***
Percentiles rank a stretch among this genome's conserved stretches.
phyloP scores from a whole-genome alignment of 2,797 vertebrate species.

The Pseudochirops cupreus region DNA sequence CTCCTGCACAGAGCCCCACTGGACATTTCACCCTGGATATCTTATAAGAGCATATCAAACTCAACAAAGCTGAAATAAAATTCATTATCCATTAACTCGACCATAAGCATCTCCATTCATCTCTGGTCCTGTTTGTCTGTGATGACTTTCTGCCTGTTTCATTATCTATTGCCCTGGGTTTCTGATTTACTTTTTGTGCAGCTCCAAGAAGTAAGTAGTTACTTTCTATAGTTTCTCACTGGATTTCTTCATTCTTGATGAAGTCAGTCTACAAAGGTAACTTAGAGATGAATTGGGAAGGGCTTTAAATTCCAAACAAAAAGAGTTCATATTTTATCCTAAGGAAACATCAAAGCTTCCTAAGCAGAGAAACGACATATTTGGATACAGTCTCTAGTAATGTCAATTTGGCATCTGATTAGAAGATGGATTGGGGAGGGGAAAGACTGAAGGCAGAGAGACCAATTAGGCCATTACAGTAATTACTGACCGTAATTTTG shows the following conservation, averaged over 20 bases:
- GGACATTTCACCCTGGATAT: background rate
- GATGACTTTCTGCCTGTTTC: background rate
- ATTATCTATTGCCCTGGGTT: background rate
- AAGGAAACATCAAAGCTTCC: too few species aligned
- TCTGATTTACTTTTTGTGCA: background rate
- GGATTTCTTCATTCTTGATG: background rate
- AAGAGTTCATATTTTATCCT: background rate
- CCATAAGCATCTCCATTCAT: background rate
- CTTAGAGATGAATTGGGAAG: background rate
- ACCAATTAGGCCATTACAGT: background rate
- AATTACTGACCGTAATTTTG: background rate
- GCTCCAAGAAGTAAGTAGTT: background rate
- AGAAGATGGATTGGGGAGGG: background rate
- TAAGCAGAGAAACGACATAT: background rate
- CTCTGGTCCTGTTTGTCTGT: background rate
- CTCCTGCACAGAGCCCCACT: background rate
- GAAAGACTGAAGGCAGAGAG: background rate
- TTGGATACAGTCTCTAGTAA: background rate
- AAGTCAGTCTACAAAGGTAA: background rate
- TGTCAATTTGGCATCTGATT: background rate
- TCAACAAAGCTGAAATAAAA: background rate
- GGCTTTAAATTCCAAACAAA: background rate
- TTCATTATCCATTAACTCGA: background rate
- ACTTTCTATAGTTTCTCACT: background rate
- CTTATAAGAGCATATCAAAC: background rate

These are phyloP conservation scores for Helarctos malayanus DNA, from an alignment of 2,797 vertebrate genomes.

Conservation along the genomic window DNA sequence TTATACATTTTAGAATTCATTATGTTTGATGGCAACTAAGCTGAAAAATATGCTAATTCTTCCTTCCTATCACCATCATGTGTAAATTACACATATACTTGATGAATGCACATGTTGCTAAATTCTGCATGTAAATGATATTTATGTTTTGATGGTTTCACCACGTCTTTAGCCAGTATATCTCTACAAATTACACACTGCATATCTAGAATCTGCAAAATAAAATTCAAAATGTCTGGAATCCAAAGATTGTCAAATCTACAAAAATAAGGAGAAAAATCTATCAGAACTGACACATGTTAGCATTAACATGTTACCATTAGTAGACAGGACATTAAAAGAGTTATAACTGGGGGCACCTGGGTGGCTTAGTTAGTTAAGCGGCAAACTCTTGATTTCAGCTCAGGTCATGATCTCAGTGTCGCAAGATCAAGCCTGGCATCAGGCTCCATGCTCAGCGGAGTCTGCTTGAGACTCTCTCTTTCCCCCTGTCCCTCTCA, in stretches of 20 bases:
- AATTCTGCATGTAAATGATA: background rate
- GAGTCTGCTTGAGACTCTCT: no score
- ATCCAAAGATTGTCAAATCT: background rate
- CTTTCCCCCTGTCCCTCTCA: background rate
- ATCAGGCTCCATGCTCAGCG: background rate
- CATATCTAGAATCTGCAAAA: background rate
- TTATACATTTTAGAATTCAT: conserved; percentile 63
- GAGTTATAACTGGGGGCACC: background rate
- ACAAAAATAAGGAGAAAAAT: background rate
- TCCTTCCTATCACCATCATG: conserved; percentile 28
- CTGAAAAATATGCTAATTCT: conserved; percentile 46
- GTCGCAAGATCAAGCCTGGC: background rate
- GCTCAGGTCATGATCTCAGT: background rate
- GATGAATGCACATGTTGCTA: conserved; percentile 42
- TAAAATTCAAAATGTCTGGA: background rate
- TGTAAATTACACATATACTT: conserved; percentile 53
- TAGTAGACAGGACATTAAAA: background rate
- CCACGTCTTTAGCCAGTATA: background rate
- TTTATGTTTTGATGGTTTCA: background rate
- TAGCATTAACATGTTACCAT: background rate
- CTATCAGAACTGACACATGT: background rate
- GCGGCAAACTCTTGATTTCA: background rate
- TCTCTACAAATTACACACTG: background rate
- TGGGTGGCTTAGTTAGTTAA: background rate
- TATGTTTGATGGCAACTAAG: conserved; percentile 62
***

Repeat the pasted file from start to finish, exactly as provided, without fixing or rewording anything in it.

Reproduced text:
Percentiles rank a stretch among this genome's conserved stretches.
phyloP scores from a whole-genome alignment of 2,797 vertebrate species.

The Pseudochirops cupreus region DNA sequence CTCCTGCACAGAGCCCCACTGGACATTTCACCCTGGATATCTTATAAGAGCATATCAAACTCAACAAAGCTGAAATAAAATTCATTATCCATTAACTCGACCATAAGCATCTCCATTCATCTCTGGTCCTGTTTGTCTGTGATGACTTTCTGCCTGTTTCATTATCTATTGCCCTGGGTTTCTGATTTACTTTTTGTGCAGCTCCAAGAAGTAAGTAGTTACTTTCTATAGTTTCTCACTGGATTTCTTCATTCTTGATGAAGTCAGTCTACAAAGGTAACTTAGAGATGAATTGGGAAGGGCTTTAAATTCCAAACAAAAAGAGTTCATATTTTATCCTAAGGAAACATCAAAGCTTCCTAAGCAGAGAAACGACATATTTGGATACAGTCTCTAGTAATGTCAATTTGGCATCTGATTAGAAGATGGATTGGGGAGGGGAAAGACTGAAGGCAGAGAGACCAATTAGGCCATTACAGTAATTACTGACCGTAATTTTG shows the following conservation, averaged over 20 bases:
- GGACATTTCACCCTGGATAT: background rate
- GATGACTTTCTGCCTGTTTC: background rate
- ATTATCTATTGCCCTGGGTT: background rate
- AAGGAAACATCAAAGCTTCC: too few species aligned
- TCTGATTTACTTTTTGTGCA: background rate
- GGATTTCTTCATTCTTGATG: background rate
- AAGAGTTCATATTTTATCCT: background rate
- CCATAAGCATCTCCATTCAT: background rate
- CTTAGAGATGAATTGGGAAG: background rate
- ACCAATTAGGCCATTACAGT: background rate
- AATTACTGACCGTAATTTTG: background rate
- GCTCCAAGAAGTAAGTAGTT: background rate
- AGAAGATGGATTGGGGAGGG: background rate
- TAAGCAGAGAAACGACATAT: background rate
- CTCTGGTCCTGTTTGTCTGT: background rate
- CTCCTGCACAGAGCCCCACT: background rate
- GAAAGACTGAAGGCAGAGAG: background rate
- TTGGATACAGTCTCTAGTAA: background rate
- AAGTCAGTCTACAAAGGTAA: background rate
- TGTCAATTTGGCATCTGATT: background rate
- TCAACAAAGCTGAAATAAAA: background rate
- GGCTTTAAATTCCAAACAAA: background rate
- TTCATTATCCATTAACTCGA: background rate
- ACTTTCTATAGTTTCTCACT: background rate
- CTTATAAGAGCATATCAAAC: background rate

These are phyloP conservation scores for Helarctos malayanus DNA, from an alignment of 2,797 vertebrate genomes.

Conservation along the genomic window DNA sequence TTATACATTTTAGAATTCATTATGTTTGATGGCAACTAAGCTGAAAAATATGCTAATTCTTCCTTCCTATCACCATCATGTGTAAATTACACATATACTTGATGAATGCACATGTTGCTAAATTCTGCATGTAAATGATATTTATGTTTTGATGGTTTCACCACGTCTTTAGCCAGTATATCTCTACAAATTACACACTGCATATCTAGAATCTGCAAAATAAAATTCAAAATGTCTGGAATCCAAAGATTGTCAAATCTACAAAAATAAGGAGAAAAATCTATCAGAACTGACACATGTTAGCATTAACATGTTACCATTAGTAGACAGGACATTAAAAGAGTTATAACTGGGGGCACCTGGGTGGCTTAGTTAGTTAAGCGGCAAACTCTTGATTTCAGCTCAGGTCATGATCTCAGTGTCGCAAGATCAAGCCTGGCATCAGGCTCCATGCTCAGCGGAGTCTGCTTGAGACTCTCTCTTTCCCCCTGTCCCTCTCA, in stretches of 20 bases:
- AATTCTGCATGTAAATGATA: background rate
- GAGTCTGCTTGAGACTCTCT: no score
- ATCCAAAGATTGTCAAATCT: background rate
- CTTTCCCCCTGTCCCTCTCA: background rate
- ATCAGGCTCCATGCTCAGCG: background rate
- CATATCTAGAATCTGCAAAA: background rate
- TTATACATTTTAGAATTCAT: conserved; percentile 63
- GAGTTATAACTGGGGGCACC: background rate
- ACAAAAATAAGGAGAAAAAT: background rate
- TCCTTCCTATCACCATCATG: conserved; percentile 28
- CTGAAAAATATGCTAATTCT: conserved; percentile 46
- GTCGCAAGATCAAGCCTGGC: background rate
- GCTCAGGTCATGATCTCAGT: background rate
- GATGAATGCACATGTTGCTA: conserved; percentile 42
- TAAAATTCAAAATGTCTGGA: background rate
- TGTAAATTACACATATACTT: conserved; percentile 53
- TAGTAGACAGGACATTAAAA: background rate
- CCACGTCTTTAGCCAGTATA: background rate
- TTTATGTTTTGATGGTTTCA: background rate
- TAGCATTAACATGTTACCAT: background rate
- CTATCAGAACTGACACATGT: background rate
- GCGGCAAACTCTTGATTTCA: background rate
- TCTCTACAAATTACACACTG: background rate
- TGGGTGGCTTAGTTAGTTAA: background rate
- TATGTTTGATGGCAACTAAG: conserved; percentile 62